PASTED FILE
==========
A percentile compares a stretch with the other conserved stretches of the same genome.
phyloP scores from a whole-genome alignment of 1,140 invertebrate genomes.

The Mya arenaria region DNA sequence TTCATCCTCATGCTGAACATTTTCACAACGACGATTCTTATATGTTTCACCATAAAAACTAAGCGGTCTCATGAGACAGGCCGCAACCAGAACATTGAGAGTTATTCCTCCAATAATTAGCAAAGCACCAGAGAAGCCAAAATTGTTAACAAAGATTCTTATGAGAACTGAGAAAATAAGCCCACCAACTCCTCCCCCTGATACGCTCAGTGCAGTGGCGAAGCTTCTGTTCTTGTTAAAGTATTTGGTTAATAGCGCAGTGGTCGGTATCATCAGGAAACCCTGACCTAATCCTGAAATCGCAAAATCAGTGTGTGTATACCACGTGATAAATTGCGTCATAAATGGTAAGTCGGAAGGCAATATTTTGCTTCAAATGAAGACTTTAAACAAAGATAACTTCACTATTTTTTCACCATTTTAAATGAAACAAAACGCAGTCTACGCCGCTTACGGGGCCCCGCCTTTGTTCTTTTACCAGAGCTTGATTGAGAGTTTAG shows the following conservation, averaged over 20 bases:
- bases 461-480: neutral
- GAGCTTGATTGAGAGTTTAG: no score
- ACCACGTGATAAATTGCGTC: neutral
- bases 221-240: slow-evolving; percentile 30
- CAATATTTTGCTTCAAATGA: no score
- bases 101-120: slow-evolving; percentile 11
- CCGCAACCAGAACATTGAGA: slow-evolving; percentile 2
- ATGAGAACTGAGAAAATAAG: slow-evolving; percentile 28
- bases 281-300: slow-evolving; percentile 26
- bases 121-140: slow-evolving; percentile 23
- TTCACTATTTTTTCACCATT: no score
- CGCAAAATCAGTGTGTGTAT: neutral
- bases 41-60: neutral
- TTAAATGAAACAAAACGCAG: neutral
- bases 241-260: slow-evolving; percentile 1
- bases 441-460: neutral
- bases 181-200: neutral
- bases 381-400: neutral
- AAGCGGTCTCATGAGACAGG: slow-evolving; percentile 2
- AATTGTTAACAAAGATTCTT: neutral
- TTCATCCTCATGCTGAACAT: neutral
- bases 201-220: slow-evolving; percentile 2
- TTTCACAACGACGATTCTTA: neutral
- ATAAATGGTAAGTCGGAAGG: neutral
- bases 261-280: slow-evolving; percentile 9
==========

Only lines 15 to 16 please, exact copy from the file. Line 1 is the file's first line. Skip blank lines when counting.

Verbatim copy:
- CGCAAAATCAGTGTGTGTAT: neutral
- bases 41-60: neutral